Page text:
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Really Stupid Question ...


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Jen,

The thought of seeing the tumour that they took from me totally repulses me. I don't really care what it looked like (this way my nightmares have no 'face') or what happened to it (I know what happened to me ) - the only important thing was to put as much distance between my body and it as possible, and I was lucky to be able to do so.

My opinion, maybe I'm sensitive. Sometimes questions make you think, sometimes things are better left unthought.

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I think the tumor goes to the pathology lab and the pathologist examines measures and examines it. I think now they can examine a tumor and tell how agressive/non agressive it is and determine what more treatment a patient might need. Let me tell you this true story. When I taught 4th grade the students would have 'show and tell'. They would bring something from home to share with the class. They would stand before the class and talk about whatever they had brought. One day on my desk was a ice cream looking plastic cup and on the outside of the cup was written "Mrs. Rojas". I opened the cup and there were three little round marble things in it. I took them out and looked at them trying to figure out what they were. All of a sudden one of my students shouted out with a great deal of pride, "Those are my mother's gall stones. I brought them for show and tell".

Carol

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The one they took from me wasn't from my lung it was from Squamous Cell Skin Cancer on my leg, (kind of a secondary issue).

It came from my inner thigh area and it was the ugliest looking hunk of tissue I ever saw. I certainly wouldn't want it for anything. The area I could see from the skin side was about the size of a quarter but the hidden portion was big and nasty.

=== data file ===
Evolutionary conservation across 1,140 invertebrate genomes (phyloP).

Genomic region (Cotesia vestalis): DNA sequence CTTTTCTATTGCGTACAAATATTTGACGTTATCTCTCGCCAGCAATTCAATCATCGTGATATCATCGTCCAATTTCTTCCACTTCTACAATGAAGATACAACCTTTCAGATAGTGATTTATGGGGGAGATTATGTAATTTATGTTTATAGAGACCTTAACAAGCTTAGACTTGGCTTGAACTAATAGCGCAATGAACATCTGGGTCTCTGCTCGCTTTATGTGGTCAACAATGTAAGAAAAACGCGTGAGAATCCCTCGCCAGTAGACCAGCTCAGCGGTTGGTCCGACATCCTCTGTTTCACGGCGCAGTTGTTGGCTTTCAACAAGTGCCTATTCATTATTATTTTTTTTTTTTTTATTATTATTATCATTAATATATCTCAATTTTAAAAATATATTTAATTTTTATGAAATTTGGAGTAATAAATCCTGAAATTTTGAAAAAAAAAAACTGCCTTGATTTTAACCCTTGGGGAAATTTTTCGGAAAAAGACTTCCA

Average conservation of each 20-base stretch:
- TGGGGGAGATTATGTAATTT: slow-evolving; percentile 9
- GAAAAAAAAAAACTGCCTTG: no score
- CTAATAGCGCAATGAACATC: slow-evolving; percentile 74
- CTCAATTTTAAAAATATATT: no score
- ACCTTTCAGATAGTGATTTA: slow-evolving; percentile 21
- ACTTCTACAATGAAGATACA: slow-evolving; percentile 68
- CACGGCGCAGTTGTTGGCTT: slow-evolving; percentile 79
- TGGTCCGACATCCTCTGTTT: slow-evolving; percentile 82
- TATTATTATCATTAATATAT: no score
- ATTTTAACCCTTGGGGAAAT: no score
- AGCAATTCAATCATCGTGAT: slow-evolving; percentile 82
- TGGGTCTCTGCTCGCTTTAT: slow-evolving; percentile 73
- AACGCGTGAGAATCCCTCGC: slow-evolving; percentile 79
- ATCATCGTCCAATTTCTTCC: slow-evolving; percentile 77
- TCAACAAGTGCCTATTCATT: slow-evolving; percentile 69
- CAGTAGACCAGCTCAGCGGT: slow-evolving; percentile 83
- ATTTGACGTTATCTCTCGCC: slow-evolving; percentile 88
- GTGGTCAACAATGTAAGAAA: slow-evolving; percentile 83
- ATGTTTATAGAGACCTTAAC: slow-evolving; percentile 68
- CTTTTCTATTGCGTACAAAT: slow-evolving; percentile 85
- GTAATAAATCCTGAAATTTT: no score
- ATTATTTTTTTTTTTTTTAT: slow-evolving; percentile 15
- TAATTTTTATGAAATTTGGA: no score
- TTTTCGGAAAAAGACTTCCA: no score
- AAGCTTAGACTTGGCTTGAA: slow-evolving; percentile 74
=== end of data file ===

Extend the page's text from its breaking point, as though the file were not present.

"...the only important thing was to put as much distance between my body and it as possible, and I was lucky to be able to do so."...Thanks Debi

John

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I saw a program on Health TV last night where they removed some tumor/tissue from a young boy's brain. His family was Northern California Native American.

They took the tissue home in a little glass jar. They had a family ceremony and he buried the jar at the foot of a big pine tree in the woods.

I could see their point. It was a part of him. Burying the tumor was a way of putting it behind him.

I'm sure my tumor was a bloody mess. I wouldn't want to see it.

Barb

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I signed paperwork before surgery that mine could be used for research purposes if the university saw fit. They actually sent me a letter about a year or so later wanting to reiterate permission to use it for some kind of research.

I had no interest whatsoever in seeing it, but I feel like maybe, just maybe it could help contribute to better treatment, a cure, or who knows what. I'm happy thinking that, but as has been said, I don't want it anywhere around me.

Cindy